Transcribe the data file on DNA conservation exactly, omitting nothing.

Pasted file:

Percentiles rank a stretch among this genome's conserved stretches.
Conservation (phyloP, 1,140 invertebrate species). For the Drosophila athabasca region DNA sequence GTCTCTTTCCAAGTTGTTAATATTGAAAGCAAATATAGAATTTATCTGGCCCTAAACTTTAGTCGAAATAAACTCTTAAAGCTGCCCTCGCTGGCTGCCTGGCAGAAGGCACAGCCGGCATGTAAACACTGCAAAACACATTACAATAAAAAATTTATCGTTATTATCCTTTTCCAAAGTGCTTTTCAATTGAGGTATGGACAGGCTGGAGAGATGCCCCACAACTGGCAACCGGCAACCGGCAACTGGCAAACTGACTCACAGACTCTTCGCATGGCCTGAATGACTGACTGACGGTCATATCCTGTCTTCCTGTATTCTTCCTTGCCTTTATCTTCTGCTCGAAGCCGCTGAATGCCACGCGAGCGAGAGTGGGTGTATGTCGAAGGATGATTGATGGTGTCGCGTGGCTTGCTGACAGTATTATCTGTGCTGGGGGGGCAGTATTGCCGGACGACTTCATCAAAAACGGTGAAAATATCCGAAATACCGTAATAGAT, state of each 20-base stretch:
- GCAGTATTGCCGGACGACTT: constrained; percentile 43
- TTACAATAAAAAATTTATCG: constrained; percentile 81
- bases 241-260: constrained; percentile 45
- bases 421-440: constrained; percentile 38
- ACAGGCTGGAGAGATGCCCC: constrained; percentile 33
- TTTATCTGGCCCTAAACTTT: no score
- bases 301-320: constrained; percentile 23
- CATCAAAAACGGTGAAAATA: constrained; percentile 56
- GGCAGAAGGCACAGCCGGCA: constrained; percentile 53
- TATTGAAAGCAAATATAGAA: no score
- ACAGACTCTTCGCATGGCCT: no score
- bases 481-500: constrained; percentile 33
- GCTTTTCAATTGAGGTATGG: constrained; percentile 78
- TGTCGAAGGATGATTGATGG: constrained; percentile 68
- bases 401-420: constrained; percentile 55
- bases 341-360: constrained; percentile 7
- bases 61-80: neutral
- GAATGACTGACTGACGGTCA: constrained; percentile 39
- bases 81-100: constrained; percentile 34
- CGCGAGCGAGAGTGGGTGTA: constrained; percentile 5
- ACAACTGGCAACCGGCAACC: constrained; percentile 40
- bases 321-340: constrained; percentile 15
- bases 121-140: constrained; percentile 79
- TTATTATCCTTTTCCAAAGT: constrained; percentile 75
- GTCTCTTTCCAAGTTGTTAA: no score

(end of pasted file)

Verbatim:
Percentiles rank a stretch among this genome's conserved stretches.
Conservation (phyloP, 1,140 invertebrate species). For the Drosophila athabasca region DNA sequence GTCTCTTTCCAAGTTGTTAATATTGAAAGCAAATATAGAATTTATCTGGCCCTAAACTTTAGTCGAAATAAACTCTTAAAGCTGCCCTCGCTGGCTGCCTGGCAGAAGGCACAGCCGGCATGTAAACACTGCAAAACACATTACAATAAAAAATTTATCGTTATTATCCTTTTCCAAAGTGCTTTTCAATTGAGGTATGGACAGGCTGGAGAGATGCCCCACAACTGGCAACCGGCAACCGGCAACTGGCAAACTGACTCACAGACTCTTCGCATGGCCTGAATGACTGACTGACGGTCATATCCTGTCTTCCTGTATTCTTCCTTGCCTTTATCTTCTGCTCGAAGCCGCTGAATGCCACGCGAGCGAGAGTGGGTGTATGTCGAAGGATGATTGATGGTGTCGCGTGGCTTGCTGACAGTATTATCTGTGCTGGGGGGGCAGTATTGCCGGACGACTTCATCAAAAACGGTGAAAATATCCGAAATACCGTAATAGAT, state of each 20-base stretch:
- GCAGTATTGCCGGACGACTT: constrained; percentile 43
- TTACAATAAAAAATTTATCG: constrained; percentile 81
- bases 241-260: constrained; percentile 45
- bases 421-440: constrained; percentile 38
- ACAGGCTGGAGAGATGCCCC: constrained; percentile 33
- TTTATCTGGCCCTAAACTTT: no score
- bases 301-320: constrained; percentile 23
- CATCAAAAACGGTGAAAATA: constrained; percentile 56
- GGCAGAAGGCACAGCCGGCA: constrained; percentile 53
- TATTGAAAGCAAATATAGAA: no score
- ACAGACTCTTCGCATGGCCT: no score
- bases 481-500: constrained; percentile 33
- GCTTTTCAATTGAGGTATGG: constrained; percentile 78
- TGTCGAAGGATGATTGATGG: constrained; percentile 68
- bases 401-420: constrained; percentile 55
- bases 341-360: constrained; percentile 7
- bases 61-80: neutral
- GAATGACTGACTGACGGTCA: constrained; percentile 39
- bases 81-100: constrained; percentile 34
- CGCGAGCGAGAGTGGGTGTA: constrained; percentile 5
- ACAACTGGCAACCGGCAACC: constrained; percentile 40
- bases 321-340: constrained; percentile 15
- bases 121-140: constrained; percentile 79
- TTATTATCCTTTTCCAAAGT: constrained; percentile 75
- GTCTCTTTCCAAGTTGTTAA: no score